Warm, dry lead into fire season

HazardNEWS
21 Sep 2017
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Hazard News September 2017 wraps up the CRC's annual conference, AFAC17 powered by INTERSCHUTZ, and has all the details on the southern fire season, understanding risk ownership and assessing resilience.

Resource

Photo by South Australia SES
Hazard Note 39 reports on research that has developed an index of disaster resilience, designed to help meet the challenges of Australia's natural hazards.
With most of Australia experiencing a combination of above average temperatures and below average rainfall over winter, large parts of the country face above normal bushfire potential for the fire season.
Powerlines impacted by Black Saturday, Strathewen. Photo: David Bruce, Bushfire and Natural Hazards CRC
Hazard Note 37 looks at research that has identified three decision making areas where risk ownership can be assessed as part of strategic decision making.

News

Storm surge damage at Ponte Vedra Florida from Hurricane Irma. Photo by Daniel Smith, Cyclone Testing Station.
Bushfire and Natural Hazards CRC researcher Dr Daniel Smith is part of an international team assessing the impacts from Hurricane Irma in Florida.
Dr Marta Yebra at the 2017 Research Forum
With a focus on the science of natural hazards, the papers from the 2017 Research Forum held in Sydney on 4 September are available. Delve into the science in detail, with a majority of research papers available in full.
Ed Pikusa and Holger Maier receive their outstanding achievement award from Dr Richard Thornton.
A cluster team and PhD student have been recognised with CRC awards at AFAC17 powered by INTERSCHUTZ, the CRC's annual conference held in collaboration with AFAC in Sydney recently.
Celeste Young presenting at the 2017 Research Forum
For a second straight year, the attendance record was broken at AFAC17 powered by INTERSCHUTZ, with more than 3,200 emergency service managers, volunteers, researchers and industry representatives gathering in Sydney from 4-7 September for the annual Bushfire and Natural Hazards CRC & AFAC conference.
Ngarkat, Sth Australia, fire and smoke
New fire modelling software, teaching kids about bushfire and research on Cyclone Debbie are all covered in the latest edition of Fire Australia.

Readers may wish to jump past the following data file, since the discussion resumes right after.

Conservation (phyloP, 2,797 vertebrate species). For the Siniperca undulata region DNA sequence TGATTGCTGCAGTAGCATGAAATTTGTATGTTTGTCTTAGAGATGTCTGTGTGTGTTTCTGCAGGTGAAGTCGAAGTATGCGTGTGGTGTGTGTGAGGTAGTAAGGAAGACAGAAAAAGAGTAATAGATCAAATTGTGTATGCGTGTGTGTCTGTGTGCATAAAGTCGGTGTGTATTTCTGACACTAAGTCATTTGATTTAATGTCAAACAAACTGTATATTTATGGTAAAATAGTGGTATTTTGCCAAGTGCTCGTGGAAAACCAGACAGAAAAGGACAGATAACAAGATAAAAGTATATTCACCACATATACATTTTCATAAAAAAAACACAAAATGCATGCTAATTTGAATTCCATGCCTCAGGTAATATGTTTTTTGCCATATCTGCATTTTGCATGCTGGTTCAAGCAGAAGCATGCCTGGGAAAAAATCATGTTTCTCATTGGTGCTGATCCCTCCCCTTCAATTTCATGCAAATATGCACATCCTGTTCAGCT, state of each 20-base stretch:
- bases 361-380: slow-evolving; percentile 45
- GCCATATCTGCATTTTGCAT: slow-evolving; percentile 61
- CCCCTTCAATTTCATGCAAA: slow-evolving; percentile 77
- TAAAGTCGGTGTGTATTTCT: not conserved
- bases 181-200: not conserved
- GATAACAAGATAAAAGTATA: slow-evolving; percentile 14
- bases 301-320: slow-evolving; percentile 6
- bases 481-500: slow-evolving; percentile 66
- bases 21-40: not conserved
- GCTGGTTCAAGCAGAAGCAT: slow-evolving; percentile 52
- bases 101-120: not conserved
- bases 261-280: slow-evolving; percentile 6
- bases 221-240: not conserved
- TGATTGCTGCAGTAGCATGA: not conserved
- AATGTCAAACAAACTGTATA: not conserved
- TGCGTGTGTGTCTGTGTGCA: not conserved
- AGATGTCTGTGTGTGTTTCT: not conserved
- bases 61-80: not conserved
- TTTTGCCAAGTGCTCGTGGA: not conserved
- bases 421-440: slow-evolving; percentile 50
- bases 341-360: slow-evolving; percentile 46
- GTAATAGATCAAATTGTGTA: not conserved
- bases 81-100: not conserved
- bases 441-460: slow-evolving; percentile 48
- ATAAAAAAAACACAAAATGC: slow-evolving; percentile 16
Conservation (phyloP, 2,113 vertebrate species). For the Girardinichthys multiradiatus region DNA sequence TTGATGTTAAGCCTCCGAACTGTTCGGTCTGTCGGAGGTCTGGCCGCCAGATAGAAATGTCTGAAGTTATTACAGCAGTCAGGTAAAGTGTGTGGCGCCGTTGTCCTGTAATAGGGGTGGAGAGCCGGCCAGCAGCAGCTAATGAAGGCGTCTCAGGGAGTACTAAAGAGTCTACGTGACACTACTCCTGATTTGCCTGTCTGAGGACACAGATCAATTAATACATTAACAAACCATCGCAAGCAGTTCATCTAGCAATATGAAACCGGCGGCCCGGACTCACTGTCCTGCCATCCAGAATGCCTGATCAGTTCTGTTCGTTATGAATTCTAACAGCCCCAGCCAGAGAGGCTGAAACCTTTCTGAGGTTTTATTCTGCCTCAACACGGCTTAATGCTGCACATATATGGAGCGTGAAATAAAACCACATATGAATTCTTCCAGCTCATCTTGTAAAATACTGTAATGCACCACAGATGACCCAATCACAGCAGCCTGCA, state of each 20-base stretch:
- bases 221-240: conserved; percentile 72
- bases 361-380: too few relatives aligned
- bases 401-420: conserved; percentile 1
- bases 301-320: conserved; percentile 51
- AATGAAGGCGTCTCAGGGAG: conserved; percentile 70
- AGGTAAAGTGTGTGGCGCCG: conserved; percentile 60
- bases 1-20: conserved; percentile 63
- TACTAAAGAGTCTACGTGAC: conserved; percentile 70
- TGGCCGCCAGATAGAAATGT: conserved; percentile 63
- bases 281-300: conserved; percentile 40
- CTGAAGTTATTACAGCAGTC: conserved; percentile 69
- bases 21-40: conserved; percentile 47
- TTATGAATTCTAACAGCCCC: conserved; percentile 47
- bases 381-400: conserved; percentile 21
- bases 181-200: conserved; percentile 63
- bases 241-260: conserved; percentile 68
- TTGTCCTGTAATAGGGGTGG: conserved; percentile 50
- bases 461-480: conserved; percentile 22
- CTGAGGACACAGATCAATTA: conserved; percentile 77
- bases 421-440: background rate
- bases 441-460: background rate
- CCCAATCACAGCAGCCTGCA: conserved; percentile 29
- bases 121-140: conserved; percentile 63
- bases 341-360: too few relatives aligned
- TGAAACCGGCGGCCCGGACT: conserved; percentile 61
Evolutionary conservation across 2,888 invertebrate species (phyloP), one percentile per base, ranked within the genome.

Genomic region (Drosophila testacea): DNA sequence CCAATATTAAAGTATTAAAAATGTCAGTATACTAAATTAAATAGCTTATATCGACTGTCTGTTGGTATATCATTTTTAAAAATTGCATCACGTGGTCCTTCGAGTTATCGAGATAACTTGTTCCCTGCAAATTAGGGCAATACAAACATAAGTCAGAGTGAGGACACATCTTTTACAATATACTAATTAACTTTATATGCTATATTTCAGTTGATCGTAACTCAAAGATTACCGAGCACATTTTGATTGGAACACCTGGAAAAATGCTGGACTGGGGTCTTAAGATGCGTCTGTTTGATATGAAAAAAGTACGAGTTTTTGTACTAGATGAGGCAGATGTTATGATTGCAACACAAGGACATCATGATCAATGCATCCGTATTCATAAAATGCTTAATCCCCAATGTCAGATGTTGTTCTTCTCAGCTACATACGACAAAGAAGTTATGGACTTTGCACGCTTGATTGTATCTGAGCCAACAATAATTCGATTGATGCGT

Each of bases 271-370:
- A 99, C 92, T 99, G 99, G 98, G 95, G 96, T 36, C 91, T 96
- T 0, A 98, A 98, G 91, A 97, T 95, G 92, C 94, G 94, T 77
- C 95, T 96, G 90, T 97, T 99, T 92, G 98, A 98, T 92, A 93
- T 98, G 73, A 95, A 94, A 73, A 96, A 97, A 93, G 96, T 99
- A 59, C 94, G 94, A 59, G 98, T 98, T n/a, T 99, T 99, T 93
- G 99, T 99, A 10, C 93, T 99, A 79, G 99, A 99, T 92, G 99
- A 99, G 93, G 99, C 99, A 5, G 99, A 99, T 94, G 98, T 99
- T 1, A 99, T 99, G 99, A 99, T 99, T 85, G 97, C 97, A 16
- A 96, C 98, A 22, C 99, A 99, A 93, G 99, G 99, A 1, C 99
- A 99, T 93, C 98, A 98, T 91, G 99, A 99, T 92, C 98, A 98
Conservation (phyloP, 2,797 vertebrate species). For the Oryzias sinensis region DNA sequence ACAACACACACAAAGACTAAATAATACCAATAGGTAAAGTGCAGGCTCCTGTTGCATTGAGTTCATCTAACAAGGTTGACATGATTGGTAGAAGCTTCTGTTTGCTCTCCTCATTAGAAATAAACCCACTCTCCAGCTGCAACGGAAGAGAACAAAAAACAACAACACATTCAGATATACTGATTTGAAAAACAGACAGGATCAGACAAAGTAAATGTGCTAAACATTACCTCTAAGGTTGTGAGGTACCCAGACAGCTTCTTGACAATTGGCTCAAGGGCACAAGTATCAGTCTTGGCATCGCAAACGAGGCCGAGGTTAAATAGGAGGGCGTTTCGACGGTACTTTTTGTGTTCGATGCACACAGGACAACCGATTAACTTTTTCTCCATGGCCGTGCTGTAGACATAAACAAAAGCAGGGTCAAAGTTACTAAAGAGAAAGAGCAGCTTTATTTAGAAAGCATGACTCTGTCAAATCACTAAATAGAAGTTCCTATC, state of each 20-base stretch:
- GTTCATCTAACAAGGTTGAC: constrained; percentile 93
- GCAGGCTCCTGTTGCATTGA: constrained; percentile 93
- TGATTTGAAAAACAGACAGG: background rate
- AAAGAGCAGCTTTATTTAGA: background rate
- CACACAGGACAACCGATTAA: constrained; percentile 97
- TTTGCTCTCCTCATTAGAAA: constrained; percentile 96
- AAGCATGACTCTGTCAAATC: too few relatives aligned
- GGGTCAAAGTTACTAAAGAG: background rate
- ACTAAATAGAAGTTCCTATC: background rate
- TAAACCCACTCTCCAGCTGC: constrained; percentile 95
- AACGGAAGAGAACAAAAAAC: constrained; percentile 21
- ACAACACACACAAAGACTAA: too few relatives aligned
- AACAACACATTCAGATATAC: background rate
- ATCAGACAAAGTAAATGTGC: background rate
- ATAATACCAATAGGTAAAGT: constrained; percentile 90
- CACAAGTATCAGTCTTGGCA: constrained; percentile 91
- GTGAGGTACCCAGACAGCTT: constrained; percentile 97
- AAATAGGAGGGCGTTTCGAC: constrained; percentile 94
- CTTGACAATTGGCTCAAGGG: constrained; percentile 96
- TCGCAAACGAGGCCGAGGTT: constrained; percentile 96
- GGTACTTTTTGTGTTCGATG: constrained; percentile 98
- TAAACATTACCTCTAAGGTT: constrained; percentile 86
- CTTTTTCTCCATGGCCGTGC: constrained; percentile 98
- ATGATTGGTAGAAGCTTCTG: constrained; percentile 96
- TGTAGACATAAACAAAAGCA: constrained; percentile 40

CRC sign
New journal articles and reports on CRC research are available online.
For the first time, emergency services and police across Australia will be surveyed about their mental health and wellbeing
A new direction of natural hazards research is set to begin, with nine new research projects from the Bushfire and Natural Hazards CRC.
Photo: NSW State Emergency Service
CRC research is investigating the impacts of Cyclone Debbie and helping to inform mitigation and resilience to severe wind
An aerial shot of the damage from the Margaret River fire in 2011
Prescribed burning can be a highly effective bushfire mitigation strategy, but despite good science, planning and practice, it is an inherently risky business.
Photo: NSW Rural Fire Service
School curriculum changes have made the study of bushfire impacts compulsory for NSW primary students in Year 5 and 6, giving fire agencies a unique opportunity to improve community resilience
Future versions of Amicus will hopefully include a searchable database, allowing comparisons with historical fires, such as Black Saturday (pictured), in similar conditions. Photo: Country Fire Authority
New prediction software developed by CSIRO is helping to combine the complex science of fire behaviour prediction with the expert knowledge needed to fill in the gaps.
Alex Wolkow assessed how sleep deprivation and stress impacted on firefighter performance.
The next round of funding is available for the CRC’s Tactical Research Fund, established to support short-duration research projects to meet the near term needs of Bushfire and Natural Hazards CRC partners.

Event

Dr Richard Thornton at the Research Day at AFAC17
For a second straight year, the attendance record was broken at AFAC17 powered by INTERSCHUTZ, with more than 3,200 emergency service managers, volunteers, researchers and industry representatives gathering in Sydney from 4-7 September for the annual Bushfire and Natural Hazards CRC & AFAC conference.

Blog

Richard Thornton releases the 2017 southern bushfire outlook to plenty of media interest.
Not surprisingly, holding Australia's major emergency management conference in Sydney is good for your media profile.
Networking lunch at the 2017 Research Forum
This years Research Forum once again demonstrated how much work is now ready for uptake by the sector.
Out looking at fire risk around Concepcion.
Recently I've been in Chile, working with a team to investigate new ways of reducing bushfire risks around Concepcion.
Dr Laurie Hammond at the 2017 Research Forum
The new knowledge that was on show this week in Sydney for our annual conference demonstrates the significant part that research plays in building the evidence base for better policy and practice.
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